Helps Optimize Gut Health & Aids in Weight Management

Optimizing gut health is largely dependent upon the health of your small intestines. Based on this whatever solution(s) work best for promoting small intestines health should also be the best for promoting the overall health of the entire digestive tract. As I went over last week one important concept to understand is that an overgrowth of bacteria in the small intestines is not a good thing.1 Therefore, starving bacteria or just not providing substance for bacteria to feed on is often better than feeding the overgrowth further. Although this is not always the case as we all have very unique (different) guts.

Two of the Best Diet Strategies for Creating a Healthy Gut Environment

All right, this is all great, but how do actually go about optimizing gut health whether that means promoting the right type of bacteria to grow or decreasing a possible overgrowth? What are the best diet strategies to create a healthy environment for your gut bacteria to thrive? There are two strategies that have best shown to promote ideal balance. One, eating to control inflammation and two eating to control blood sugar. Combining both methods will result in the greatest benefit and this shouldn’t be difficult since most of the principles of eating to control inflammation and blood sugar are the same, or very similar.

Controlling and/or Reducing Inflammation

Avoid Consuming Foods You are Allergic or Intolerant To

The most effective diet strategy to reduce inflammation is quite obvious but is often not understood fully, avoid exposure to foods that you are allergic or intolerant to. It is obvious that we shouldn’t eat foods we are allergic to, but foods we are intolerant of often go unnoticed or are disregarded. Gluten, I’m pretty sure you’ve heard of it, is commonly one of these foods that many are intolerant of, but it doesn’t cause as severe a reaction as let’s say peanuts, for someone that is allergic, so it isn’t very concerning – or at least not at first. As a response to ingesting a food that you’re allergic or intolerant to the immune system reacts with inflammation, but to a greater degree with the former. Accordingly, this inflammation creates an environment in your gut that is favorable for bad bacteria to proliferate. When bad bacteria (pathogens) proliferate they push out the good bacteria resulting in an imbalance of gut bacteria that is known as dysbiosis.2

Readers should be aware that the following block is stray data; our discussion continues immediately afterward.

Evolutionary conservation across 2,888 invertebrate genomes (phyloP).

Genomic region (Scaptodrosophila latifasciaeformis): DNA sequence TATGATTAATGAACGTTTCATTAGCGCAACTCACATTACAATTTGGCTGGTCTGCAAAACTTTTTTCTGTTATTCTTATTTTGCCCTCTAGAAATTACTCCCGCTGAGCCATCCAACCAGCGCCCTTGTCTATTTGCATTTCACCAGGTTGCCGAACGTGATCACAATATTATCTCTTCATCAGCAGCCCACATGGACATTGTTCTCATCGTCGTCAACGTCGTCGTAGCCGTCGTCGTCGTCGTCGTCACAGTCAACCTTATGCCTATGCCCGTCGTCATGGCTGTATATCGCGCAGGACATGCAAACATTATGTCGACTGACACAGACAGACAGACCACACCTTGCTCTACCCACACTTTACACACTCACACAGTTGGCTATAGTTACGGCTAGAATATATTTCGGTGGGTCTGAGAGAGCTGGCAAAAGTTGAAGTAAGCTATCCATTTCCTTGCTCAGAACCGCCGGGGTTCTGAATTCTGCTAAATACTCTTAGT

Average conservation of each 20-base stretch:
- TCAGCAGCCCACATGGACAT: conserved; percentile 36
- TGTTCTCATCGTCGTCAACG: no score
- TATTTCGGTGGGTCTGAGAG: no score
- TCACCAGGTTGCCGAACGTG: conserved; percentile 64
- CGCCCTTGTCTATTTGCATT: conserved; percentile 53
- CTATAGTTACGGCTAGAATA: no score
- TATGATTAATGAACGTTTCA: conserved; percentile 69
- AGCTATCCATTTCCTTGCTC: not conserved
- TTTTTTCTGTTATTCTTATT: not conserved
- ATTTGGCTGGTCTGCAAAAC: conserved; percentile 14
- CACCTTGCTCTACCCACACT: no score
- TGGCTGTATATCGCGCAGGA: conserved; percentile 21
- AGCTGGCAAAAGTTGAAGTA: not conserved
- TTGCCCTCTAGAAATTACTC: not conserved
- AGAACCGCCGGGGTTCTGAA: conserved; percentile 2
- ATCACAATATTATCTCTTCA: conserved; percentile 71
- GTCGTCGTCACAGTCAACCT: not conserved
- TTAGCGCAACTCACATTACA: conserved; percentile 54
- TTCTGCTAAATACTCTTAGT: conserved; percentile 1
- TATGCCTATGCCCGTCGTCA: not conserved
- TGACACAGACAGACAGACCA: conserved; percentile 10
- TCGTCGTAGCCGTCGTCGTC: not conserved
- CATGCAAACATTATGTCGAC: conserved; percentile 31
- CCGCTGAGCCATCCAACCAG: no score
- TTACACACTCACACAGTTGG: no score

Most Common Problematic Foods

Foods that you or other’s may be allergic (intolerant) to are going to vary by person, but there are foods that are commonly problematic. The foods that are most problematic for the general population are gluten-containing grains, dairy, soy, beans or legumes, and nuts. The best method to determine if you’re allergic to any of these is to eliminate these foods from your diet, then reintroduce these foods later. Following a paleo diet is a great option here as it eliminates most of the problematic foods already mentioned. It would be best to follow this eating strategy for 2-3 weeks before you start to reintroduce any possibly problematic foods back into your diet.

Further Dietary Modifications

If you try or have tried the paleo diet and don’t see any improvements, then you may need to add some additional modifications. There are two sets of modification you can add; one is the autoimmune paleo diet and the other is the low-FODMAP diet.

Autoimmune Paleo Diet

The autoimmune paleo diet3 removes some of the less common food allergens that may be a hidden source of inflammation. To be more specific the AIP diet restricts the following, in addition to the standard Paleo diet restrictions: eggs, nuts, seeds (including coffee), nightshades, and alcohol. These additional restrictions serve to restrict even more food allergens that could be causing inflammation.


FODMAP stands for Fermentable, Oligosaccharides, Disaccharides, Monosaccharides, And Polyols. A low-FODMAP diet4 essentially restricts many foods (mainly carbohydrates) that are high in FODMAPs can feed bacteria, thus helping to reduce any possible bacterial overgrowth.5 Common foods to avoid on a low-FODMAP diet include: garlic, mushrooms, apples, cherries, cow’s milk, most legumes, grain products (wheat, rye, barley, etc.), and cashews or pistachios. These are just a few of the common high-FODMAP foods you can find many more comprehensive lists online.

An Important Connection Between Carbohydrate Malabsorption & Bacterial Overgrowth

An important concept to understand why a low-FODMAP diet is beneficial is carbohydrate malabsorption and its connection to bacterial overgrowth. Carbohydrate malabsorption6 means you can’t digest certain carbs and when you eat them, you have a negative reaction. This dysfunction is often caused by a bacterial overgrowth that damages the area of the intestines that helps digest these carbs. Carbs that can’t or don’t get digested (due to carb malabsorption) are broken down by our gut bacteria. Thus, further feed your gut bugs and exacerbating the existing bacterial overgrowth. But this problem also works in reverse, some people have intestines that can’t digest certain carbs because they don’t release the certain enzymes that are needed. Therefore, bacterial overgrowth and carbohydrate malabsorption are two of the main reasons many people do best on a dietary approach that reduces and rebalances intestinal bacteria. Restoring bacterial balance is the only way to break this vicious cycle.


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